The Nice Guy is genuinely prepared to give the eventual recipient of his love everything she desires. You suggest this is undesireable because women find it too clingy and overwhelming. But the sad state of the matter is that the Nice Guy is only doing everything he can to impress and keep her. So he tries everything he thinks women want... everything they complain they didn't get from their prior arrogant, ego-inflated boyfriends. He gives her attention, and flowers, and gifts. He says he loves her. He doesn't know how much is too much or too little, but he doesn't want to err on the side of too little lest she think he doesn't truly care. So he lays it on thick hoping she'll bask in his appreciation and tell him when enough is enough.

Ok, so maybe this is too much. Why doesn't she just say so? Ask for some space and to tone it down a little. But no, she runs away back to the arrogant pricks who treat her like crap!

[Maybe she DID ask him to tone it down and he JUST DIDN'T GET IT. It has been my experience that whiny "Nice Guys" hear only what they want to hear.]

Maybe if she had stuck it out, she'd have found that reassurance and returned affection would give the Nice Guy the confidence to be a little more even tempered and balanced in his giving and receiving. She'd have found that he really is a Nice Guy who is interested in her happiness and well-being. That he appreciates her and loves her. Why would this be too much to ask? If he indeed continues to act as you portray, then perhaps he is not receiving the positive reinforcement he seeks. He can only reason that if his actions haven't been effective, it's because he hasn't done enough yet, not because he's done too much.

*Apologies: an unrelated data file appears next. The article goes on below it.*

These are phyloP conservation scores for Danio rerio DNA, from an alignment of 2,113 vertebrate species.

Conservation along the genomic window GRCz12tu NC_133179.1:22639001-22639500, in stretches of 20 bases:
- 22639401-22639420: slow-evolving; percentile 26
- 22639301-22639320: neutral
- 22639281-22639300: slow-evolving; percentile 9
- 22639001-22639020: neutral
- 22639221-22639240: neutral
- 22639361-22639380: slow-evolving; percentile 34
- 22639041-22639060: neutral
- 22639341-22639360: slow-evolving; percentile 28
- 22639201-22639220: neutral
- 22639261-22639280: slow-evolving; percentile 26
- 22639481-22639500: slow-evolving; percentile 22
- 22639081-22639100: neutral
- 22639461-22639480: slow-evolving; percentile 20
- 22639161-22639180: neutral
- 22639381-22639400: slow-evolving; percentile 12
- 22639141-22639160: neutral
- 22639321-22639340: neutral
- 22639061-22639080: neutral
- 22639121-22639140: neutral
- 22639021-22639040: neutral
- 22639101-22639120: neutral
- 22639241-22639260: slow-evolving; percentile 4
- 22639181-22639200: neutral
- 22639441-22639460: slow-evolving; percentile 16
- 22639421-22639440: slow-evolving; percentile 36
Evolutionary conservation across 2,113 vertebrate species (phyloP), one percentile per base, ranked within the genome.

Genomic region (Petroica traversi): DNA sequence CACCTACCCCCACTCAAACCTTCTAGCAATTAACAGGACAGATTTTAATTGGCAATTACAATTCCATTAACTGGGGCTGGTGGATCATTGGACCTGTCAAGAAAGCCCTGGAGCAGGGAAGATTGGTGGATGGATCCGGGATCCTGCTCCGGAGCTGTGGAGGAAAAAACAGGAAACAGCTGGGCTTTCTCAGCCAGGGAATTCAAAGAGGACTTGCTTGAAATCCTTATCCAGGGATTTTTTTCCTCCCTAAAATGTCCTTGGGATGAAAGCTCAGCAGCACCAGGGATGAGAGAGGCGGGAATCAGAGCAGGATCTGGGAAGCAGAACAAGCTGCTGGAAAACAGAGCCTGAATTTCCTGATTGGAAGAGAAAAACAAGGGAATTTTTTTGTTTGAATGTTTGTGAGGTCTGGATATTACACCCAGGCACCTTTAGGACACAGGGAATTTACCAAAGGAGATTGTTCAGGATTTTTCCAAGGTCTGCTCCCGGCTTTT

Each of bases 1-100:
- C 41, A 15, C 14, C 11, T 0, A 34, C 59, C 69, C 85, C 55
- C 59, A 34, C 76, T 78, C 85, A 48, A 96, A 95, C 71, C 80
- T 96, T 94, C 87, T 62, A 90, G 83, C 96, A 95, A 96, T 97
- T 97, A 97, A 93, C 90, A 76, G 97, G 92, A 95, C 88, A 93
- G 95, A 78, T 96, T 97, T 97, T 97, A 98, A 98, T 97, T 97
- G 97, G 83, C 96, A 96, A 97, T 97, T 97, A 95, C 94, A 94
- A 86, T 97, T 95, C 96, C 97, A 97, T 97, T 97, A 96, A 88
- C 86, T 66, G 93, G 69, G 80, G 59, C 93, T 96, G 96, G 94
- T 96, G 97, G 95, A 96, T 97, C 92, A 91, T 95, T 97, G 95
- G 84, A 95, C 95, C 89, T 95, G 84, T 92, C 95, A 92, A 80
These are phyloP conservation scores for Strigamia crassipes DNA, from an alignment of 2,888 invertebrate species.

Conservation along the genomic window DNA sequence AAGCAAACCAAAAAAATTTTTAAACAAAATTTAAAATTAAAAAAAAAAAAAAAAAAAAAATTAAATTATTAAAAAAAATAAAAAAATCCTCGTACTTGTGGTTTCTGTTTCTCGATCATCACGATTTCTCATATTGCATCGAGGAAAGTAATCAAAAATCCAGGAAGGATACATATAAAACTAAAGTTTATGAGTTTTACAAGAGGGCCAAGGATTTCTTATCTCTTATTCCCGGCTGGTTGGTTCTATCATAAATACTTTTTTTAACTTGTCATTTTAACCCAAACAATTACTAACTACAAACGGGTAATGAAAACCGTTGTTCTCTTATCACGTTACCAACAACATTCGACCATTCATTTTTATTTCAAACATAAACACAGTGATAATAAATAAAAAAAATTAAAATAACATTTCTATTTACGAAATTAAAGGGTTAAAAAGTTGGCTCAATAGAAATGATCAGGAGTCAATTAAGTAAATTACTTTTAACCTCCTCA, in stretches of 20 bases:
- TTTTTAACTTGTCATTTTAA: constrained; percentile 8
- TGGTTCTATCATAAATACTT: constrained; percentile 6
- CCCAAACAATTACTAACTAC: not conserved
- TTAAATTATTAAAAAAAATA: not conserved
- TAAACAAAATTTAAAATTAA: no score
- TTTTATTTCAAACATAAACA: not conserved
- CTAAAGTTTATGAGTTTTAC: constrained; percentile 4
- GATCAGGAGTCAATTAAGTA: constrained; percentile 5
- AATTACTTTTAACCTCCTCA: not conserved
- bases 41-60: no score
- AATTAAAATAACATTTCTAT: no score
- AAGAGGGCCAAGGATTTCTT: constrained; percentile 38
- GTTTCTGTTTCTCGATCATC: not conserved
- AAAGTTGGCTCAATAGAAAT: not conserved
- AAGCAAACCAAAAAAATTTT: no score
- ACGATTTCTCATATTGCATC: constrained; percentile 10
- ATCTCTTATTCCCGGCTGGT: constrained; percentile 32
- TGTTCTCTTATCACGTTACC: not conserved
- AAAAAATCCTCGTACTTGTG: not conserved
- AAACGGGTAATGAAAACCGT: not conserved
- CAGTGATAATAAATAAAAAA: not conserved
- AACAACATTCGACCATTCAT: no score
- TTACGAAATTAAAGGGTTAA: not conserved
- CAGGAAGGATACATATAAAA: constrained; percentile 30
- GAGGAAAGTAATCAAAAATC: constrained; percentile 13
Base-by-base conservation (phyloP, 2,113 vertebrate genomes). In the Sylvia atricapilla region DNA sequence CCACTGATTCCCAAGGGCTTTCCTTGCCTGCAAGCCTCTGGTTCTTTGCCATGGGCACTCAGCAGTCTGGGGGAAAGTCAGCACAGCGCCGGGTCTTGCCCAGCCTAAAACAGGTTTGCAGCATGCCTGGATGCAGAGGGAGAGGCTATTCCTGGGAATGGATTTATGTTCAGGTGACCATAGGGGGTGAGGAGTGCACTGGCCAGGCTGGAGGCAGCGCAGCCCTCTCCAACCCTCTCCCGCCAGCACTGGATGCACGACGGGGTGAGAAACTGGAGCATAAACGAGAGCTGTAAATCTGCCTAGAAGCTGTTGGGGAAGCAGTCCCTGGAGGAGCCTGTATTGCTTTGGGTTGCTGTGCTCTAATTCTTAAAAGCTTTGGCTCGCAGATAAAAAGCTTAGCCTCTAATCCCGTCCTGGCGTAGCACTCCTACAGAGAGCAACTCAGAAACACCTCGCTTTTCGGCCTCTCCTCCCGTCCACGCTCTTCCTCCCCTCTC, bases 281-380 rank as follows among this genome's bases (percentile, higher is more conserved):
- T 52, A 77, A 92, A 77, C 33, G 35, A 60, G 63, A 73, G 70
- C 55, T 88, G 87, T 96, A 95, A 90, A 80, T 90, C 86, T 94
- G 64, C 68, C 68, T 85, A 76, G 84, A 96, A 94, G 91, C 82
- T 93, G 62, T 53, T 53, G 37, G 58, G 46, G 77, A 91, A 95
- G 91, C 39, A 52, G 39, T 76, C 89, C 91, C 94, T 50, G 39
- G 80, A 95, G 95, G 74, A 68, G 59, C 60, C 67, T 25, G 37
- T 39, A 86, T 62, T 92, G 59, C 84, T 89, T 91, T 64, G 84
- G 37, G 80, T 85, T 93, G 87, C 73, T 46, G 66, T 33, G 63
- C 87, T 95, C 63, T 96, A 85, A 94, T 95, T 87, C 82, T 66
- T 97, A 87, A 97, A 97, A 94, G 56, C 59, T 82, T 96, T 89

I was a Nice Guy(tm).

[gee. Really? We had no idea.]



I was attracted to and became involved with a "hard luck" case. Just as you say. It's not that I wasn't successful in other areas of my life, but I wasn't successful with women because I was always shy. Intellectually, I was very confident, but not socially. I just think differently than most people. My "hard luck" case I'm sure took advantage of this, as she needed help out of a situation.

[Exude desperation and you attract vultures]

Nonetheless, despite the less-than-sincere nature of our relationship, it was win-win. I felt I had made a connection with someone, and was able to share my emotions and experiences. She found a safe harbor in me. I may have idolized her a bit, and she certainly liked the attention to an extent. I gave her everything she wanted, and all I wanted in return was to be loved and understood. It's years later and we're still together, the Nice Guy and the "hard luck" case. I have the confidence to ask out other women if I wanted to, but I still don't want to. I love her, and she says she loves me. We became engaged. But our relationship became strained. She said she didn't feel deserving. She felt guilty for getting more out of the relationship than I. Does this mean that she never actually gave the one thing I wanted in return, her love? Did she use me and put on an act? For six years?

[Possibly. It probably took a while to get everything she could out of you.]

Or does it mean that she puts more value on the food and the car and the house and the money than her love. I don't. The thing is that I'm actually a Nice Guy, but she can't seem to grasp that. I don't want anything in return but her love. She seems to think that I need more than that though, despite my reassurances.

[No, you idiot, she's trying to get out of it by "letting you down easy" and backing out. That's the classic "it's not YOU, it's ME" statement. Wake up and smell the shit.]